Hinge House is located in a good and quiet residential neighborhood with greenery in a suburb of Tokyo. The area, where issues of aging arise, looks very safe at first glance, but neighbors have been broken into by thieves even in the daytime. As there were few shops under the strict regulation, fewer people stay at home on weekdays, and most of them are elderly people. A few years ago, a cafe opened on the ground floor of a house near hear and provided a better atmosphere. It tells us how important it is to have space where someone always stays in this aging area. We, therefore, created large liberated space in Hinge House. Our clients enjoy playing and listening to music there and will get together with friends, relatives, and neighbors, serving them handmade bread. They also have the option to rent bedrooms as short-term lodging like Airbnb.
In order to construct a large space easily, we designed hinges in collaboration with a structural engineer. We connected roof beams with hinges just like furniture at a pre-cut factory in advance and craned them on site. It took only 2 hours for the framework of the roof. The ridge beam is also fastened to the hinges so that it can be subjected to lateral force, thrust from climbing beams without tie bars.
The clients are a couple in their late 60s. We placed all essential functions on the ground floor so that they can enjoy life even on wheelchairs in 20 years, adding slope at the entrance. In Japan, a site area of a house tends to be so small that bedrooms are not always in good condition and are normally separate from the other rooms. It is a problem for bedridden people to stay at bad space all day. Some of them feel insecure to let someone, even a care person, come into their house because they can't tell what he or she is doing in other rooms. In Hinge House, even if one of our clients might be bedridden, he or she can easily see the whole house and can remain the lead character of his or her life with the help of care persons.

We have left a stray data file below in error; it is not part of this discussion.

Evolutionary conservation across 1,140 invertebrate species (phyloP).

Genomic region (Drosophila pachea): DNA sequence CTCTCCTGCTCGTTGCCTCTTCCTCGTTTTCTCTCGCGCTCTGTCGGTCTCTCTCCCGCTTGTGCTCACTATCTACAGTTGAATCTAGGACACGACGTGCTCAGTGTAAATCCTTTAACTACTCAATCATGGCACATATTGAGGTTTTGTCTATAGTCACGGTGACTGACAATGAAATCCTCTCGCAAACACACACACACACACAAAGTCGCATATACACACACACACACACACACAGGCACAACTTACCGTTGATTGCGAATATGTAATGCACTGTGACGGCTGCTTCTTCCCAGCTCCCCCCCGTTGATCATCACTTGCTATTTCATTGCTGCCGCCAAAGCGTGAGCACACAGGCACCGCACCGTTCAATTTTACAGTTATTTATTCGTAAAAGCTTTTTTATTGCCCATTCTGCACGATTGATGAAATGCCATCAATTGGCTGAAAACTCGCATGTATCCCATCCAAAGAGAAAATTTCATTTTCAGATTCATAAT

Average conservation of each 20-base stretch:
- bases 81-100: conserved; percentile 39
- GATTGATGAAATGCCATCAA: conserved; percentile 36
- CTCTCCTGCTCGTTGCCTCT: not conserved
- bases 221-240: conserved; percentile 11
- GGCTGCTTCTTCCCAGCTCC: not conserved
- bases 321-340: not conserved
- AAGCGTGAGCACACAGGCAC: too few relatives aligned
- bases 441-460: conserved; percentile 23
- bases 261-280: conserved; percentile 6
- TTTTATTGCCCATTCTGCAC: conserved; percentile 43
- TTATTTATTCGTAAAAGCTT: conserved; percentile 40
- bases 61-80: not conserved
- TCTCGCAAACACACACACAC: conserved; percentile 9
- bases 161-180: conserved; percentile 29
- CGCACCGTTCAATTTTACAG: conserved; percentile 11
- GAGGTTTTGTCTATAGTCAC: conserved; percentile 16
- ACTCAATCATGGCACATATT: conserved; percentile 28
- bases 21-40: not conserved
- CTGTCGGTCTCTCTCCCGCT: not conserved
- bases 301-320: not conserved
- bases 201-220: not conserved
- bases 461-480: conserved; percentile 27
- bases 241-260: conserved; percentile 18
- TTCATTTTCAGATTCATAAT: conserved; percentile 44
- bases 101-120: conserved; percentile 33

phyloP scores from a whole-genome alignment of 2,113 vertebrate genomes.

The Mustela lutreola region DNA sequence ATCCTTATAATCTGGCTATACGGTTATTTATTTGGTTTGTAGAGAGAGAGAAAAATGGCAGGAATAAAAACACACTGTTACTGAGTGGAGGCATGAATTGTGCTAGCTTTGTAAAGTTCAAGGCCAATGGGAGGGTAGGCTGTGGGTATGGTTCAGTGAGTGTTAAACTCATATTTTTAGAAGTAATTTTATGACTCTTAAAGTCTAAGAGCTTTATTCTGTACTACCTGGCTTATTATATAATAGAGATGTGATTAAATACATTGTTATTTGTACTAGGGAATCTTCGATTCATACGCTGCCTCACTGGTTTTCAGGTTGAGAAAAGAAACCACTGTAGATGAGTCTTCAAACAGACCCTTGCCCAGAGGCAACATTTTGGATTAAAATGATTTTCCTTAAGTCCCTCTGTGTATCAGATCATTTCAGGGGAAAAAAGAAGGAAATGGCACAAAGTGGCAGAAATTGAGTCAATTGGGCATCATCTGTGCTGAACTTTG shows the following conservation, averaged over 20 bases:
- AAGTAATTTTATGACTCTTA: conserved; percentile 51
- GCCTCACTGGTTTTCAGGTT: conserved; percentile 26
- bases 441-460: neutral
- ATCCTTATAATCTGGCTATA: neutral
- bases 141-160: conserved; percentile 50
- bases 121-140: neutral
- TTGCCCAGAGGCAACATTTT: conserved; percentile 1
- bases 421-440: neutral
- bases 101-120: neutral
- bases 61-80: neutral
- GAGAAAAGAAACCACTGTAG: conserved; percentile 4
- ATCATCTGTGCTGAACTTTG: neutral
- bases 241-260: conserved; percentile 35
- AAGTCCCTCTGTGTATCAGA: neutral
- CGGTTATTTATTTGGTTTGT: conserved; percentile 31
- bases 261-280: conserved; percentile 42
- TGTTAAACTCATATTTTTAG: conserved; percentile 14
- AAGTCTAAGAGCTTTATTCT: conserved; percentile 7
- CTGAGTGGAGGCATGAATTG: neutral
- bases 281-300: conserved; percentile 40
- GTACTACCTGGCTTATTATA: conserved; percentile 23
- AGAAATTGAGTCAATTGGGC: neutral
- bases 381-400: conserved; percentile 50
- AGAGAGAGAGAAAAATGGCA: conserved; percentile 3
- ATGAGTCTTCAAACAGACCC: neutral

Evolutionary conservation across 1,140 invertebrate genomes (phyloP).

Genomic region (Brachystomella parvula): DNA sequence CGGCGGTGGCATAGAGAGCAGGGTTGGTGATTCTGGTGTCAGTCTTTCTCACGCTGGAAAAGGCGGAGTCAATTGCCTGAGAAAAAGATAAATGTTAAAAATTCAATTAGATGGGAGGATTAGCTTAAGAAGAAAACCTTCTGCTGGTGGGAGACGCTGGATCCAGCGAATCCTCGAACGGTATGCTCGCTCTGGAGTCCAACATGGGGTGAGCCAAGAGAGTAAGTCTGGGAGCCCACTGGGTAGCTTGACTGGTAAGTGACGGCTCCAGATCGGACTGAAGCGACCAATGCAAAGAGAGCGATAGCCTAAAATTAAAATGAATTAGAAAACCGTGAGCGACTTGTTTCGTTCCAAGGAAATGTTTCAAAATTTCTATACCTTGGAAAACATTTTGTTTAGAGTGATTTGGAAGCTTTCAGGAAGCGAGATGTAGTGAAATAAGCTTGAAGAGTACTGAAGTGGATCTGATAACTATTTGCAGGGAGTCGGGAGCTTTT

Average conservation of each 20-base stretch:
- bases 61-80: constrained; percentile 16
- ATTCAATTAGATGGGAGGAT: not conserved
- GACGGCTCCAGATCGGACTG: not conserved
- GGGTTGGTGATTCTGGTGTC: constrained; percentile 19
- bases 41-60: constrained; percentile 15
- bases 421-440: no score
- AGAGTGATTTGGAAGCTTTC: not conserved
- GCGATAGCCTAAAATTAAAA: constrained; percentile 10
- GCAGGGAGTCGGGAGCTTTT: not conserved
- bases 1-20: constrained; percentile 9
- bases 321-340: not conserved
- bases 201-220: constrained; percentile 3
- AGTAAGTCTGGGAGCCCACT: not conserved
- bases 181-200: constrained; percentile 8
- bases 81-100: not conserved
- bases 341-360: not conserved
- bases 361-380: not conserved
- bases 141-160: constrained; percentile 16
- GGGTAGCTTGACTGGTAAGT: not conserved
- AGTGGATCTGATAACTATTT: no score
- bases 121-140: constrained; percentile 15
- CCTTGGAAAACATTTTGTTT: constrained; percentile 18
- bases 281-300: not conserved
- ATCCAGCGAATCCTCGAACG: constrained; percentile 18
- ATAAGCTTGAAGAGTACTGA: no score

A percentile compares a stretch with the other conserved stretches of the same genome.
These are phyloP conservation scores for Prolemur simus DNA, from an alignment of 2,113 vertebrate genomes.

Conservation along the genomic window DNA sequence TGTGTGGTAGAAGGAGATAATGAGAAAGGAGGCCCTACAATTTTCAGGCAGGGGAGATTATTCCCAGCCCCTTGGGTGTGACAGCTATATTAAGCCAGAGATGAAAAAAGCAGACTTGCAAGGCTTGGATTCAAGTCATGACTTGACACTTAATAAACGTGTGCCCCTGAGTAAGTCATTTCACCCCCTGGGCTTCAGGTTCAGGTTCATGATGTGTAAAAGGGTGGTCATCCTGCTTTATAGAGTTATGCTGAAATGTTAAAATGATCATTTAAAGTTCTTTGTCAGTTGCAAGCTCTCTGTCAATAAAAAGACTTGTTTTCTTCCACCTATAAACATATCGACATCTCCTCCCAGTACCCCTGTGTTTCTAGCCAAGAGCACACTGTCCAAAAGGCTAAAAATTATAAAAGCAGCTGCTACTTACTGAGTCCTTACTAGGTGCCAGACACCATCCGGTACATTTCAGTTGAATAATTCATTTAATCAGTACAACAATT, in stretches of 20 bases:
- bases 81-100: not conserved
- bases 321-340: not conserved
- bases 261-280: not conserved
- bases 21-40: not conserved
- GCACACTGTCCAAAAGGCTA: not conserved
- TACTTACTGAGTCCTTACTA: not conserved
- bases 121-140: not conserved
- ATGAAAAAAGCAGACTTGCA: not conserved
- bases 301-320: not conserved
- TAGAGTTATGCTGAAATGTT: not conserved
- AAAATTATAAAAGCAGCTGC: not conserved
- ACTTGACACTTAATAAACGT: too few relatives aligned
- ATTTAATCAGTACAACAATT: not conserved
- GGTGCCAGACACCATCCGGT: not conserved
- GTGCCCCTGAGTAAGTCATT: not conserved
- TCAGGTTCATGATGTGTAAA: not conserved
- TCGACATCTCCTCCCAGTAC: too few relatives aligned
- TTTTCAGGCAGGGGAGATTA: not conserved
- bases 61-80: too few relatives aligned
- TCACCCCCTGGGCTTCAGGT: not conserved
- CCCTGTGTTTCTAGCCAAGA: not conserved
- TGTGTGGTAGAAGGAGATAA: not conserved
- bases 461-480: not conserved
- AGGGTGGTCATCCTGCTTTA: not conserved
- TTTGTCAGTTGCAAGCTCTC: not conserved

Walls are finished with plaster painting and paulownia wood. It is good for humidity conditioning. Chests of kimono have been made of paulownia wood traditionally. It fits their collection of Japanese dolls and old books such as Anthology of Myriad Leaves.
Lattice works are closed at night like a shop or a cafe. We applied the traditional craftsmanship of Japanese traditional sliding door, Shoji. A manufacturer with the skill of producing yacht components made the hinges. We designed contemporary refinement with traditional craftsmanship and manufacturing.
Gross Floor Area (mq)123.23
ArchitectsMio Tachibana Architects with BPD Lab
Design teamMio Tachibana, Ami Sasaki
ConsultantsStructural Engineers: Hirotsugu Tsuboi Structural Engineering Company Inc., Mechanical Engineers: ZO Consulting Engineers, Lighting Design: Yusuke Hattori
Photo CreditsTakumi Ota
Mio Tachibana Architects is located in Tokyo, Japan and was founded by Mio Tachibana. She was born in 1981 in Tokyo. She earned her master’s degree from Tokyo Institute of Technology in 2006 and worked for Riken Yamamoto & FIELDSHOP. She established Mio Tachibana Architects in 2008 and won several domestic awards, such as Good Design Award, Nobuaki Furuya Award etc. Since 2014, she also has been an assistant professor at Tokyo Institute of Technology.